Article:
The mathematical theory for volumetric growth and remodeling adopted in this thesis, has been rst proposed by Skalak  and later formalized by Rodriguez et al. . As noted in the rst chapter, it has its origins in the plasticity theory.
According to these authors, the mapping introduced in Eq.(2.1) can be split into two parts. One component is associated to the growth (remodeling) and it transforms the tissue from its initial stress free conguration B0 into a new stress-free grown (remodeled) state, denoted as Bg in Figure 2.1. This may not be an observable physical state and the tissue can never reach it in vivo. Indeed, the grown (remodeled) state Bg is a collection of local grown (remodeled) states of the body parts, which may not be geometrically compatible with each other, meaning that they can overlap and intersect. The second component restores the global compatibility of the tissue and transforms it from the grown (remodeled) state Bg into the nal compatible and residually stressed conguration Ba. According to this decomposition, the deformation gradient F dened in Eq.(2.2), can be split into two components, as follows: F = FeFg.
Method of incremental deformations superposed on nite deformations
An accumulation of residual stresses during growth and remodeling can trigger elastic instabilities in the tissue. Morpho-elasticity investigates the emergence of complex patterns in living matter after the occurrence of an elastic instability. Therefore, the method of incremental deformations superposed on nite deformations will be introduced in the following.
Following Ogden , the fundamental idea is to perturb the basic solution x(0) to the elastic problem, with a small incremental deformation so that, the perturbed solution can be written as a series expansion to the rst order around the basic solution. The zeroth order term is in the form of a nite deformation, representing the basic solution with the initial shape of the material. The rst order term is in the form of an incremental deformation, dening the morphology of the material after a possible bifurcation. In the following, the method of incremental deformation will be introduced and the rstorder constitutive and governing equations will be derived.
Theories and methods for solving the incremental problem
In the previous section, the rst order incremental equilibrium problem has been derived for a body undergoing volumetric growth and remodeling. As already mentioned, the problem is a system of four PDEs with boundary conditions. In this section, the focus will be on the analytical techniques that can be used in order to transform the problem in a more suitable form for implementing an ecient numerical solution procedure. First, the Stroh formalism will be introduced. It will allow to transform the system of PDEs with boundary conditions into a system of rst order ordinary dierential equations (ODEs) with initial conditions. It will be shown that the Stroh formalism provides an optimal form for building a numerical solution procedure when the problem has a Dirichlet boundary condition. Second, the surface impedance method will be illustrated. It will allow to further transform the Stroh form of the incremental problem into a matrix Riccati equation, which in the case of Neumann boundary conditions, allows to build a more ecient numerical solution algorithm.
Table of contents :
List of Figures
List of Tables
1 Introduction to morphogenetic theories in living matter
1.1 Early mechanistic vision
1.1.1 Wilhelm His and the \constrained expansion » model
1.1.2 Wilhelm Roux and developmental mechanics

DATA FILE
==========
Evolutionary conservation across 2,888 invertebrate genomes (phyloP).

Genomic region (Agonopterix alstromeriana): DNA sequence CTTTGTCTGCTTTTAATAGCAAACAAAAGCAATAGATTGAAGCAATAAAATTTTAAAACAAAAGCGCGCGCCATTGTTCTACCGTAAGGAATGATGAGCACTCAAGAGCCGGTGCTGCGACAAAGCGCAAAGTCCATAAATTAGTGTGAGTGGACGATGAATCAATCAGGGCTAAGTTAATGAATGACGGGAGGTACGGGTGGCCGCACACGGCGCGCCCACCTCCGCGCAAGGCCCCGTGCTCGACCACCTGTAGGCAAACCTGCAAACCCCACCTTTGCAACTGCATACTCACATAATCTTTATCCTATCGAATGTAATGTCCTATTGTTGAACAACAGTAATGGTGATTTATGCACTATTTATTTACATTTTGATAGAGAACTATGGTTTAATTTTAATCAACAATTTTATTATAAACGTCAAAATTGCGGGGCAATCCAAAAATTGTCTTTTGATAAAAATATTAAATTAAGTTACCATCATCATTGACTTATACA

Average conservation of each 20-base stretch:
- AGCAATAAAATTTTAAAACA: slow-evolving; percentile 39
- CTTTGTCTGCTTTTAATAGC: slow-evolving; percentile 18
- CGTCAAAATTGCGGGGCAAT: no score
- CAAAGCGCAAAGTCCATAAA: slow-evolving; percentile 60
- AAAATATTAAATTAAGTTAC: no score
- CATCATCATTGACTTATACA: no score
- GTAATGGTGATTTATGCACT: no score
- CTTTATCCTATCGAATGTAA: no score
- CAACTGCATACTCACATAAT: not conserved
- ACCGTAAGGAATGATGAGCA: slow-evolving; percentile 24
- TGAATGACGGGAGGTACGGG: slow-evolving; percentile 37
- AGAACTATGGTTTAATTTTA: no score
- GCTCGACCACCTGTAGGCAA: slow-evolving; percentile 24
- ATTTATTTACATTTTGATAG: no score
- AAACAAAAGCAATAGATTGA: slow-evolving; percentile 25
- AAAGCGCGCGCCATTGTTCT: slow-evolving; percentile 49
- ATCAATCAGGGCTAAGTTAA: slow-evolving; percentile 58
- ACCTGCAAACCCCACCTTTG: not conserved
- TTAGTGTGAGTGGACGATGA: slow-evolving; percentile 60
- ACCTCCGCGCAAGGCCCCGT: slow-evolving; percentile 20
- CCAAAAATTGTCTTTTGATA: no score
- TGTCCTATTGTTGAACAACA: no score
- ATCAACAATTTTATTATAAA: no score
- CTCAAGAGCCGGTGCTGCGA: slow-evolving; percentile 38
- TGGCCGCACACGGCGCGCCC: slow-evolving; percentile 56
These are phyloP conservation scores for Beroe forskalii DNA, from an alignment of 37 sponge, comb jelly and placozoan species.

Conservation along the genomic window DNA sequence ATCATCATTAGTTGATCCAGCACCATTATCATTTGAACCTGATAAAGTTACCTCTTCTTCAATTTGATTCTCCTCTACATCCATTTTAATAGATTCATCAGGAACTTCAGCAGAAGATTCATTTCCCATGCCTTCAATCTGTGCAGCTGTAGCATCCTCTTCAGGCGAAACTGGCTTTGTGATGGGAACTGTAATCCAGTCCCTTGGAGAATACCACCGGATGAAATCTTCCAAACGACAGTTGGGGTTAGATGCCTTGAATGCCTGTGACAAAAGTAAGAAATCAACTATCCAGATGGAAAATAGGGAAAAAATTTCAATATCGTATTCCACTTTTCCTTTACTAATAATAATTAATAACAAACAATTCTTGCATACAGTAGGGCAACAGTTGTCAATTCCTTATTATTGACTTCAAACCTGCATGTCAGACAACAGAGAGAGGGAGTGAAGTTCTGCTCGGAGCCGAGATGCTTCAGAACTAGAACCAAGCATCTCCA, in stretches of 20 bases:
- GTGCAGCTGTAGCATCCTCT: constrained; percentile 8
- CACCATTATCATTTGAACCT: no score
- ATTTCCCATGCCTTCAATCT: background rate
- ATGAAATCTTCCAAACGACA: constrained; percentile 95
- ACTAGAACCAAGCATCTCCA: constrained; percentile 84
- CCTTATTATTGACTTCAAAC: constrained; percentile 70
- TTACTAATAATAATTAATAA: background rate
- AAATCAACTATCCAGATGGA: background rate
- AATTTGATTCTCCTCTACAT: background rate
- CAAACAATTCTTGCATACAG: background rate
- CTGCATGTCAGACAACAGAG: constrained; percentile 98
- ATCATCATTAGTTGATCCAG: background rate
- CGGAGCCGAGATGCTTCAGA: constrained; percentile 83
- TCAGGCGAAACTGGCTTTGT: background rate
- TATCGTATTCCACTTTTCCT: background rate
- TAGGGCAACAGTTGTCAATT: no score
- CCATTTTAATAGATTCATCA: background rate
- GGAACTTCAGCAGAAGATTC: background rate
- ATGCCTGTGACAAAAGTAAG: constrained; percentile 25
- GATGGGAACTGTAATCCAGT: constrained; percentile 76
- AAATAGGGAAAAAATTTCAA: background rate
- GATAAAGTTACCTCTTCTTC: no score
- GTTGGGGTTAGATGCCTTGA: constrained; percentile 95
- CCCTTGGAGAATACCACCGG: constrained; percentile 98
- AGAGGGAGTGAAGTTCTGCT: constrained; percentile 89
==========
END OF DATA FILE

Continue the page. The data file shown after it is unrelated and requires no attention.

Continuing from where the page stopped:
1.2 The 20th century
1.2.1 D’Arcy Thompson: a rst mathematical approach to morphogenesis
1.2.3 Pattern Formation
1.3 Modern approaches to morphogenesis
1.3.1 Volumetric Growth and Remodeling
1.3.2 Mixture theory
1.3.3 Morphomechanics: hyper-restoration principle
1.4 Summary and conclusions
2 Morphoelasticity: theory and methods
2.1 The thermo-mechanics of open systems
2.1.2 Mathematical theory of growth and remodeling
2.1.3 Governing equations
2.1.4 Boundary conditions
2.1.5 Constitutive relations
2.1.6 Summary of the key equations and some comments
2.2 Method of incremental deformations superposed on nite deformations .
2.2.1 Incremental deformation
2.2.2 Incremental boundary value problem
2.2.3 Summary of the key incremental equations
2.3 Theories and methods for solving the incremental problem
2.3.1 Stroh formulation
2.3.2 The surface impedance method
2.3.3 Mixed boundary conditions
2.3.4 Neumann boundary conditions
2.4 Concluding remarks
3 Morphoelastic modeling of gastro-intestinal organogenesis
3.1 Introduction to intestinal morphogenesis
3.2 State of the art of biomechanical modeling
3.2.1 Spatially constrained growth models
3.2.2 Dierential growth models
3.3 Homogeneous growth model with spatial constraints
3.3.2 Constitutive equations
3.3.3 Governing equations and basic axial-symmetric solution
3.3.4 Incremental boundary value problem
3.3.5 Stroh formulation of the BVP and numerical solution
3.3.7 Discussion of the results
3.4 Dierential growth model without spatial constraints
3.4.2 Constitutive equations
3.4.3 Governing equations and axial-symmetric solution
3.4.4 Incremental boundary value problem
3.4.5 Stroh formulation of the BVP
3.4.6 Surface impedance method and numerical solution
3.4.7 Theoretical results of the linear stability analysis
3.4.8 Finite element simulations in the post-buckling regime
3.4.9 Numerical results
3.4.10 Validation of the model with experimental data
3.5 Concluding remarks
4 Helical buckling of pre-stressed tubular organs
4.1 Preliminary remarks
4.1.1 Introduction to the anatomy and the physiology of arteries
4.1.2 Principle of homeostasis
4.1.3 Residual stresses and stress-free state
4.1.4 Remodeling process in arteries
4.2 Kinematics of the elastic problem
4.3 Constitutive equations
4.4 Governing equations and basic axial-symmetric solutions
4.4.1 Case (a): stress-free internal and external surfaces
4.4.2 Case (b): Pressure load P at the internal surface
4.4.3 Case (c): Pressure load P at the external surface
4.5 Incremental boundary value problem
4.6 Stroh formulation of the BVP
4.7 Surface impedance method and numerical solution
4.8 Numerical results
4.8.1 Eect of the circumferential pre-stretch
4.8.2 Eect of the axial pre-stretch
4.9 Discussion of the results
4.10 Validation of the model with experimental data
4.11 Concluding remarks
5 Conclusions and perspectives